But what I find really disturbing in this episode isn't so much that the free plans are seemingly being terminated without so much as a warning message, before or after the fact; it's how many people here seem to think it's alright for big companies to screw their own customers. Surely you don't believe you're "safe" from corporate malice just because you know a thing or two about computers?
Re: Oh no - I'm not getting my free 100mb of data per month
On the other hand, if it's such small fry that people shouldn't have the right to complain, why not live up to what it says on the
tin web page? I bet many a user have a faster wi-fi network at home, but relied on the LTE connection while on the run. Remember, without an Internet connection a chromebook is dead weight, so to suddenly find oneself without mobile support is very likely a big deal to them.
Re: Conditions apply.
Unless they had a condition that read "lies" or equivalent ("void at provider's discretion", perhaps?), I don't see how they can explain away an entire year's worth of coverage.
The problem is that the "promise" wasn't vaguely vented in a press release or some such – it was put down in writing, at the product's page. This is not so different from a lie about the device's specs, for example – buyers were told one thing at the counter, and delivered another after payment. There are laws against this kind of thing, you know.
Fools, money, etc.
But I have to admit, this brings the concept to a whole new level.
"longest service disruption in living memory"
How far back is that? Please give your answer in Olympic pools.
Re: You're right for the wrong reasons...
Are you seriously comparing an ARM dual core to an Intel Dual core?
A bad example perhaps, but he has a point.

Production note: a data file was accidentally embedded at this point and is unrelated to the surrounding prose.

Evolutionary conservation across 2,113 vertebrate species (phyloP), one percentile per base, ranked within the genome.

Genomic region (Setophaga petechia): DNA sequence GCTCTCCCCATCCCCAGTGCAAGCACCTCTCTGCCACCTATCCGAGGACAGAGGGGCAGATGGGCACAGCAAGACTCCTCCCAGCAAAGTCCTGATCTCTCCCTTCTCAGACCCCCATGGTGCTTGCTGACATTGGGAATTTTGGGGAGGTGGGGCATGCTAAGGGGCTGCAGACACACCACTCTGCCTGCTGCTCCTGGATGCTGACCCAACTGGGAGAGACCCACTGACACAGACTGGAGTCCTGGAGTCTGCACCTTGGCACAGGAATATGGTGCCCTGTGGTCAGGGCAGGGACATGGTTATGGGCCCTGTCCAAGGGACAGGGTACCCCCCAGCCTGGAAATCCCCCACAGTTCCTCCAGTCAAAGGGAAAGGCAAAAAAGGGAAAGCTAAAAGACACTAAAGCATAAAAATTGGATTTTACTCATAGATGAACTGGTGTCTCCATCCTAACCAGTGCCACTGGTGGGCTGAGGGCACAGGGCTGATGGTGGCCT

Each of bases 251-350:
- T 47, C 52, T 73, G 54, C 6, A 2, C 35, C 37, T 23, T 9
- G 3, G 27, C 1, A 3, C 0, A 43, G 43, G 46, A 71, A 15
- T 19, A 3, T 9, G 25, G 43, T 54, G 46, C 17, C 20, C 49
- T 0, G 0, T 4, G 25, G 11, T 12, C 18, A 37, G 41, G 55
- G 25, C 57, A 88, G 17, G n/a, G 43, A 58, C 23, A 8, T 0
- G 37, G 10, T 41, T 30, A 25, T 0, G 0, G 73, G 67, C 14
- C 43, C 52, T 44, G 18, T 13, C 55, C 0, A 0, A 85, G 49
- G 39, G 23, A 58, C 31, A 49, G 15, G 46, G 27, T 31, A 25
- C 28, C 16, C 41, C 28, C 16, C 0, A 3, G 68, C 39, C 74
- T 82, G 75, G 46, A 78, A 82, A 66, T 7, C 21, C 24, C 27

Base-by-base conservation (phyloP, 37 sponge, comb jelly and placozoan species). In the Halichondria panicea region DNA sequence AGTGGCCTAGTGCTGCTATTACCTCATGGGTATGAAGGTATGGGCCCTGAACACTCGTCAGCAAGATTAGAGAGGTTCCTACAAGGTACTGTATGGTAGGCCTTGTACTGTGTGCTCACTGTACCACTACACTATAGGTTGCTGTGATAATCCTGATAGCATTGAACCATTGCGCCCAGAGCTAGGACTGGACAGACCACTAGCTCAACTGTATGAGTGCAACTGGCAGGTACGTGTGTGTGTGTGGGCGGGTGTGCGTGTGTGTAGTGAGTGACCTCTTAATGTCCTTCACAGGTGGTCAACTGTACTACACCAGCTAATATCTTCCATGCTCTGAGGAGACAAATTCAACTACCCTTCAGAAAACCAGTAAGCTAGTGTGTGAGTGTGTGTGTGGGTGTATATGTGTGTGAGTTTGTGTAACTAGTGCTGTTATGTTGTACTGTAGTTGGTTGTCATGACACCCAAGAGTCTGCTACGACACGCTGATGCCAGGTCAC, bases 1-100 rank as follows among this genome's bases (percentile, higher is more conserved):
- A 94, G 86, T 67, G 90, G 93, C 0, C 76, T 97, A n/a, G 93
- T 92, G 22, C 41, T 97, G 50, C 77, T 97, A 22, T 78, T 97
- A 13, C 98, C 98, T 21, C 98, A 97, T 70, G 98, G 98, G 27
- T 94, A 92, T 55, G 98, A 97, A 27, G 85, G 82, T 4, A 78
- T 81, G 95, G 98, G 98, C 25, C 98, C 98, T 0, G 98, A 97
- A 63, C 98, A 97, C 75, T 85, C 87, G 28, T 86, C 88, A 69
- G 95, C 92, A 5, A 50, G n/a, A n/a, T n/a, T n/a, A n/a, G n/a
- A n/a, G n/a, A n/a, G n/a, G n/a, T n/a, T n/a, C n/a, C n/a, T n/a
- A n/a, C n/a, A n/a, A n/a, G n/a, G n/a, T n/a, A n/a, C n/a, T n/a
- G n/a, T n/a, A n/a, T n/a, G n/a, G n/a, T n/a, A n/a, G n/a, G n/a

What is so great about Macs today that justifies the hefty price tag? Surely it isn't the specs.
The reality distortion field is still on
Those looking to get a desktop Mac for under $1,000 will still need to look to either buying an older refurbished model or the bare-bones Mac Mini at $599.
Yet fanbois all over the 'net are weighing in on the new "cheap" iMac. Where in this day and age is a $1,000 desktop machine "cheap"?! It could at best be "good value for money" (though I doubt that as well), but "cheap" it isn't.
Re: Welcome to the cloud
I don't have a problem with the cloud per se, I do have a problem with the bizarre faith in it that seems so prevalent.
But you see, "safe if properly handled" is just as true for handguns, yet we don't allow everyone to have one, correctly inferring most people won't.
Cloud hosting services are the same – a reasonable proposition for a world where people can be relied upon to not be goddmaned stupid, which unfortunately isn't ours.
Welcome to the cloud
Where your entire operation can disappear overnight and being a paying customer guarantees nothing whatsoever.
And that is not unique to the cloud either.
True, but shouldn't we then be advancing towards making these kinds of criminal mismanagement harder, rather than easier?
And the "understatement of the year" prize goes to...
"On behalf of everyone at Code Spaces, please accept our sincere apologies for the inconvenience this has caused to you (...)."
I can only imagine these people getting to work one day, finding the whole company building burned down to the ground, and then sighing with typical British detachment, "well, that's going to be inconvenient".
Can you even doublespeak?
That's not to say Musk sees himself competing with the space agency. He paid tribute to NASA, saying that without that agency's pioneering work, SpaceX couldn't have got as far as it has.